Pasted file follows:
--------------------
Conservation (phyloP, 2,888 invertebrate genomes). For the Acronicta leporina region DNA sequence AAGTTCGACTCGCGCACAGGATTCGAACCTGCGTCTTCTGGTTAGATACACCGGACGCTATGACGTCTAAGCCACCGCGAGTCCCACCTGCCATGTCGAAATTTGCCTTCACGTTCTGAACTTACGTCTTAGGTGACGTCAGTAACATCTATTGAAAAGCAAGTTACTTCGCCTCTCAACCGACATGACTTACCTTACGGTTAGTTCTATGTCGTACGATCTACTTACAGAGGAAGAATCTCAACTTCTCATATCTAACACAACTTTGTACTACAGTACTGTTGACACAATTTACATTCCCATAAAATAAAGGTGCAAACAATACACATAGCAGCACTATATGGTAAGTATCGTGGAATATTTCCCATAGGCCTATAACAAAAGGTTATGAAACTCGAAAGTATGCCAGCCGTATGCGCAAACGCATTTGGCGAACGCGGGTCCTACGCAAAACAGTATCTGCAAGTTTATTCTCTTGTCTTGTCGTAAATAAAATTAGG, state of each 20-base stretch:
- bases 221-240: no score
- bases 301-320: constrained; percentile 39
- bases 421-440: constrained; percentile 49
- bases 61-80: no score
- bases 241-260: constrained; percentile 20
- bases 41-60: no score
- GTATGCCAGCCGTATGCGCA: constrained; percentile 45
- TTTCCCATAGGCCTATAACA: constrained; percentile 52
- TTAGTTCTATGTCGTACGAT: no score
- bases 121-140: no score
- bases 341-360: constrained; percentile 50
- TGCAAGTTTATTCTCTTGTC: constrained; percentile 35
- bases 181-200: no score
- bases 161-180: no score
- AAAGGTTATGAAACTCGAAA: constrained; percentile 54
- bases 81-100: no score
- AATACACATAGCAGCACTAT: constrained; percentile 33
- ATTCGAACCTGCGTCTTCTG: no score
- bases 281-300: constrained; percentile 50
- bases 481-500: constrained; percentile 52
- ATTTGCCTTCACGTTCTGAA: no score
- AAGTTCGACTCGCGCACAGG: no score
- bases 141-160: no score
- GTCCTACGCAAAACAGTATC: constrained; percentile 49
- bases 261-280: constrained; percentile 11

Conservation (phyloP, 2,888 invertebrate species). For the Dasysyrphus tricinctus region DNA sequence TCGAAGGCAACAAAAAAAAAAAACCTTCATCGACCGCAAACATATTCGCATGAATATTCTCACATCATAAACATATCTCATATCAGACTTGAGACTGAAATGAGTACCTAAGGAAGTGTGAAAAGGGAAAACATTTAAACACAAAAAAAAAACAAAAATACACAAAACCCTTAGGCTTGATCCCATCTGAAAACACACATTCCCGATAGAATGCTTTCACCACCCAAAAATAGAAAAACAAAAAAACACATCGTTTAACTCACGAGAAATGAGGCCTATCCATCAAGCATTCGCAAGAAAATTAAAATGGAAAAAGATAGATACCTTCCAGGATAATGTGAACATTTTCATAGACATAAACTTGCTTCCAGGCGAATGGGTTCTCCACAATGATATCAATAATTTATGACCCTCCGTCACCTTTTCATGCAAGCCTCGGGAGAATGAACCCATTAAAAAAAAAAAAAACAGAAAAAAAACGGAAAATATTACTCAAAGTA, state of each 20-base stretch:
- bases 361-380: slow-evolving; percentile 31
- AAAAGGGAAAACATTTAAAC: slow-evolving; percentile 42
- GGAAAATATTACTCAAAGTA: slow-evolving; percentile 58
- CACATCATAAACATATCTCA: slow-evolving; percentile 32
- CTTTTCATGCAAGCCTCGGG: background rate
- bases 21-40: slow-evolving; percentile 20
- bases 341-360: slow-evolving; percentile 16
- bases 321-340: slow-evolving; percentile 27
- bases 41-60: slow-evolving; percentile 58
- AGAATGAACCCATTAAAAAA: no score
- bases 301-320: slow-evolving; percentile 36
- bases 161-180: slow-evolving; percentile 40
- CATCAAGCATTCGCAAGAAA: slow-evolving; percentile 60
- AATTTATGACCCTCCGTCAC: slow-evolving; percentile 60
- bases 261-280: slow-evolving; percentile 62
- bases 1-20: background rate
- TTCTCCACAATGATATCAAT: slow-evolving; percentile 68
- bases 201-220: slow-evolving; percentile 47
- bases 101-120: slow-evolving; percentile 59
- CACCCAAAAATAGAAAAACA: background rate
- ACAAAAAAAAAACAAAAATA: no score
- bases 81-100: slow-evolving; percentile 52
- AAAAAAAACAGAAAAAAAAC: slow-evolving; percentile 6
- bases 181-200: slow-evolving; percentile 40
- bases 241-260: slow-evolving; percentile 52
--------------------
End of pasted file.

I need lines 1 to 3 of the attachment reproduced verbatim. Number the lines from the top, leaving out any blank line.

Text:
Conservation (phyloP, 2,888 invertebrate genomes). For the Acronicta leporina region DNA sequence AAGTTCGACTCGCGCACAGGATTCGAACCTGCGTCTTCTGGTTAGATACACCGGACGCTATGACGTCTAAGCCACCGCGAGTCCCACCTGCCATGTCGAAATTTGCCTTCACGTTCTGAACTTACGTCTTAGGTGACGTCAGTAACATCTATTGAAAAGCAAGTTACTTCGCCTCTCAACCGACATGACTTACCTTACGGTTAGTTCTATGTCGTACGATCTACTTACAGAGGAAGAATCTCAACTTCTCATATCTAACACAACTTTGTACTACAGTACTGTTGACACAATTTACATTCCCATAAAATAAAGGTGCAAACAATACACATAGCAGCACTATATGGTAAGTATCGTGGAATATTTCCCATAGGCCTATAACAAAAGGTTATGAAACTCGAAAGTATGCCAGCCGTATGCGCAAACGCATTTGGCGAACGCGGGTCCTACGCAAAACAGTATCTGCAAGTTTATTCTCTTGTCTTGTCGTAAATAAAATTAGG, state of each 20-base stretch:
- bases 221-240: no score
- bases 301-320: constrained; percentile 39